• Ordinal Numbers (first, second, third, etc.): Indicate position or order. For example, “the first chapter” means the initial chapter in a sequence.

Functions of Limiters

Limiters perform several key functions in a sentence:

  1. Defining and Identifying: Limiters help specify which noun we are talking about. For instance, “the book on the table” specifies a particular book.
  2. Quantifying: They indicate how much or how many. For example, “some milk” and “many people” give us an idea about quantity.
  3. Expressing Possession: They show ownership, such as in “her car” or “their ideas.”
  4. Asking Questions: They are used in interrogative sentences, such as “Which dress do you prefer?”
  5. Indicating Distribution: They specify how something is shared or divided, as in “Each student received a book.”

Usage of Limiters


  • Definite Article (“the”):
  • Used when the noun is specific or previously mentioned. “I saw a dog. The dog was barking.”
  • Used with unique objects or well-known things: “the sun,” “the president.”
  • Indefinite Articles (“a” and “an”):
  • Used with singular, countable nouns when the noun is not specific. “I need a pen.”
  • “A” before consonant sounds and “an” before vowel sounds: “a university,” “an hour.”


  • Demonstratives change based on proximity and number. “This” and “these” for near objects; “that” and “those” for distant objects.
  • “This book is mine.” (singular, near)
  • “These books are mine.” (plural, near)
  • “That house is old.” (singular, far)
  • “Those houses are old.” (plural, far)


  • Indicate ownership and always precede the noun.
  • “My car is red.”
  • “Their house is large.”


  • Quantifiers vary based on countability and specificity:
  • Countable nouns: “many books,” “few apples.”
  • Uncountable nouns: “much water,” “little sugar.”
  • Both: “all people,” “some advice.”


  • Used to form questions regarding nouns:
  • “Which movie do you want to watch?”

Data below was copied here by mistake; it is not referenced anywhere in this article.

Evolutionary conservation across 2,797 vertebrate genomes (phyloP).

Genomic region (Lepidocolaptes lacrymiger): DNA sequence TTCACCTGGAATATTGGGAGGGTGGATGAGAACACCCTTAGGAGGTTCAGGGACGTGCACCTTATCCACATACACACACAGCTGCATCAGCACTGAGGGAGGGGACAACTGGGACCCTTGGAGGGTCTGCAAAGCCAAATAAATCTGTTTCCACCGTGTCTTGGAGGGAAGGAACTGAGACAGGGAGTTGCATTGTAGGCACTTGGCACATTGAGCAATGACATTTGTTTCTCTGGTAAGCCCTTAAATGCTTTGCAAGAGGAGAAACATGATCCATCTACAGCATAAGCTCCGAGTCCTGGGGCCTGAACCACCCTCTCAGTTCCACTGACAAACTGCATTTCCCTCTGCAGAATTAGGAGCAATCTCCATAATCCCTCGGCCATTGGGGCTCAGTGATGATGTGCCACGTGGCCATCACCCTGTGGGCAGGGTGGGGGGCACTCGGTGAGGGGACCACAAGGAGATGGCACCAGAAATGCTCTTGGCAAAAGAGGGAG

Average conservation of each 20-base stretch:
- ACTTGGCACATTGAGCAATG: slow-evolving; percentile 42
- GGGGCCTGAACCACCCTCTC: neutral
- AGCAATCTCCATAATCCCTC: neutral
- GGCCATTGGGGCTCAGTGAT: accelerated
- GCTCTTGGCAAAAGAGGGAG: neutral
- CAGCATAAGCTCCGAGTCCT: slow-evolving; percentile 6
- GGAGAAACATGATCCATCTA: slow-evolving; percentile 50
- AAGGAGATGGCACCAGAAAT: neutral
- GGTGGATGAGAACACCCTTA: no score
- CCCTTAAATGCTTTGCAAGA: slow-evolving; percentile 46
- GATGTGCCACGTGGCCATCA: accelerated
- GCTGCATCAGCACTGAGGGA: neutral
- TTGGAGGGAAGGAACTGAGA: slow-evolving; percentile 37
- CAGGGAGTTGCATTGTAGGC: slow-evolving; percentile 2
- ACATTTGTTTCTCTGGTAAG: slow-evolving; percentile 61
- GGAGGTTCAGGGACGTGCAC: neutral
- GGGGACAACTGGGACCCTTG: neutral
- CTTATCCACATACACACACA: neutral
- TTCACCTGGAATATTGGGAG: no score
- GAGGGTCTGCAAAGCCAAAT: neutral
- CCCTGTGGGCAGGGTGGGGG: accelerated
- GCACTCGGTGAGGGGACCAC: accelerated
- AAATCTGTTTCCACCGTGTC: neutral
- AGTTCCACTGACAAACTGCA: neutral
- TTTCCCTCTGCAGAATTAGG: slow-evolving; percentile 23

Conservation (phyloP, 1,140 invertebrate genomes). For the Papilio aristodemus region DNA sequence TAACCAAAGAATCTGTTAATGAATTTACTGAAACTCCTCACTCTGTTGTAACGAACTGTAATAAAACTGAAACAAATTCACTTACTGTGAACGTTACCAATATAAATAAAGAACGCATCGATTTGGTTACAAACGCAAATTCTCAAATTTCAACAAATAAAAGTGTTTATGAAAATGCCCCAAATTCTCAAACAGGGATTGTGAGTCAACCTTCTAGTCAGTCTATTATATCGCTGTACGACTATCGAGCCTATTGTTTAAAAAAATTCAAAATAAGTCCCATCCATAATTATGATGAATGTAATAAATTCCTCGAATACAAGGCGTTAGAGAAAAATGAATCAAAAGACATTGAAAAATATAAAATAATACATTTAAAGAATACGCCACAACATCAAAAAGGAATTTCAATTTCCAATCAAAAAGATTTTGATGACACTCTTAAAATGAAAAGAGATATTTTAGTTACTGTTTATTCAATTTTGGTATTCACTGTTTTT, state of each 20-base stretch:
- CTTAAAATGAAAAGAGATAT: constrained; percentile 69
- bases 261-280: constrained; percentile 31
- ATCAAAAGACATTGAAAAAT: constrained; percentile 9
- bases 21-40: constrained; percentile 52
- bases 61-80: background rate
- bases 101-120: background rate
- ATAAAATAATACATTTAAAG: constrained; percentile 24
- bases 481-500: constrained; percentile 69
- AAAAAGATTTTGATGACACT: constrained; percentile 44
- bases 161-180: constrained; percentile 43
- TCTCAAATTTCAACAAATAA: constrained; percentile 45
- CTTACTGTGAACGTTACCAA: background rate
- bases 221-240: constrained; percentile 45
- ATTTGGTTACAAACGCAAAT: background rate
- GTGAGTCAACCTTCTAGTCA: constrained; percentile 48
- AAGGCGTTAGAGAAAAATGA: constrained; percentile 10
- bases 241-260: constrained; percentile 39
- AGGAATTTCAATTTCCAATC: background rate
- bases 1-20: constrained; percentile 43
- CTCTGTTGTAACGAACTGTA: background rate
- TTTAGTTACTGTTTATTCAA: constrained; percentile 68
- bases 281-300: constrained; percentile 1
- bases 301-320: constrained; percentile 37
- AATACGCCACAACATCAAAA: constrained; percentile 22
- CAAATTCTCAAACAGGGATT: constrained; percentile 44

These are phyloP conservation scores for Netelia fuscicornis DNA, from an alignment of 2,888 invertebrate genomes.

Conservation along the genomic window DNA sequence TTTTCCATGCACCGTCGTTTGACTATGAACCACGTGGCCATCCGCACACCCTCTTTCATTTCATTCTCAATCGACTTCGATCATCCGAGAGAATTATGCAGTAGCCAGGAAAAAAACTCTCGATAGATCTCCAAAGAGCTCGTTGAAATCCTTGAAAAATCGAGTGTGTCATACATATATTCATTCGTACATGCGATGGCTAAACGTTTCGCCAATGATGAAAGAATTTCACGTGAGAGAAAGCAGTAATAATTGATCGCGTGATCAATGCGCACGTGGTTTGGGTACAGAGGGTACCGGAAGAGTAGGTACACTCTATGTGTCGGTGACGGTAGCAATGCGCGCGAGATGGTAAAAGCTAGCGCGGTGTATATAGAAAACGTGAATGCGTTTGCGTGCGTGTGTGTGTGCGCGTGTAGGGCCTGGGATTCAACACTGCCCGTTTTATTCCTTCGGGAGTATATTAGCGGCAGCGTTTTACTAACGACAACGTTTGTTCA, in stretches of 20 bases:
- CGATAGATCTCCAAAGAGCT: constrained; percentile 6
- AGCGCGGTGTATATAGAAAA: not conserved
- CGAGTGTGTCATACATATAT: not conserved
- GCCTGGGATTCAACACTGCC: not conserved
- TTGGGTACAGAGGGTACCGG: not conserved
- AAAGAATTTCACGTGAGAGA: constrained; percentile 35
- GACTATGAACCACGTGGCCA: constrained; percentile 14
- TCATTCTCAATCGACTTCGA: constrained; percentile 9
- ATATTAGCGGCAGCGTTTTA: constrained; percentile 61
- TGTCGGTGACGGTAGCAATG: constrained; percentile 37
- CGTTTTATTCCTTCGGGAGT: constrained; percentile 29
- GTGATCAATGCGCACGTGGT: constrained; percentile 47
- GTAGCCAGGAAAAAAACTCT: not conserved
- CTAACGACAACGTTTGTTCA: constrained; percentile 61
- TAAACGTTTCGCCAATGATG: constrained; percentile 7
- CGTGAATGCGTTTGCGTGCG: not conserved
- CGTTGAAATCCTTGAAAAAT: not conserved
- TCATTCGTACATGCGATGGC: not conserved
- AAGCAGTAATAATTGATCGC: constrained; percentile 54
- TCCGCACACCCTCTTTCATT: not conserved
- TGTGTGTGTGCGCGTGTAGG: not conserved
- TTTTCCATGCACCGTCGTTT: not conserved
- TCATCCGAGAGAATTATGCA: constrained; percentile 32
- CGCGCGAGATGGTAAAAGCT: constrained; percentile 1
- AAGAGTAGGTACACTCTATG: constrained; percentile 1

• “What color do you like?”
  • “Whose jacket is this?”


  • Each and every denote individual members of a group:
  • “Each student has a book.”
  • “Every student must participate.”
  • Either and neither refer to a choice between two:
  • “Either option is fine.”
  • “Neither answer is correct.”


  • Cardinal Numbers: “I have two dogs.”
  • Ordinal Numbers: “She finished first in the race.”

Special Considerations

  1. Zero Limiter:
  • Sometimes, no limiter is used, typically with plural or uncountable nouns in a general sense. For example, “Dogs are friendly” or “Water is essential.”
  1. Double Limiters:
  • Generally, only one limiter is used per noun phrase, but possessives can combine with quantifiers or articles in complex structures: “All my friends,” “Both the solutions.”
  1. Contextual Limiters:
  • The choice of limiter can change the meaning or focus of a sentence. For example, “some” vs. “any”:
    • Affirmative: “I need some help.”
    • Negative: “I don’t need any help.”
    • Questions: “Do you need any help?” (general) vs. “Do you need some help?” (expecting a positive response).


Limiters are essential in providing clarity and precision in communication. They define nouns in terms of specificity, quantity, possession, and more, which helps in constructing meaningful and clear sentences. By understanding and correctly using limiters, one can enhance both written and spoken English, making interactions more effective and nuanced.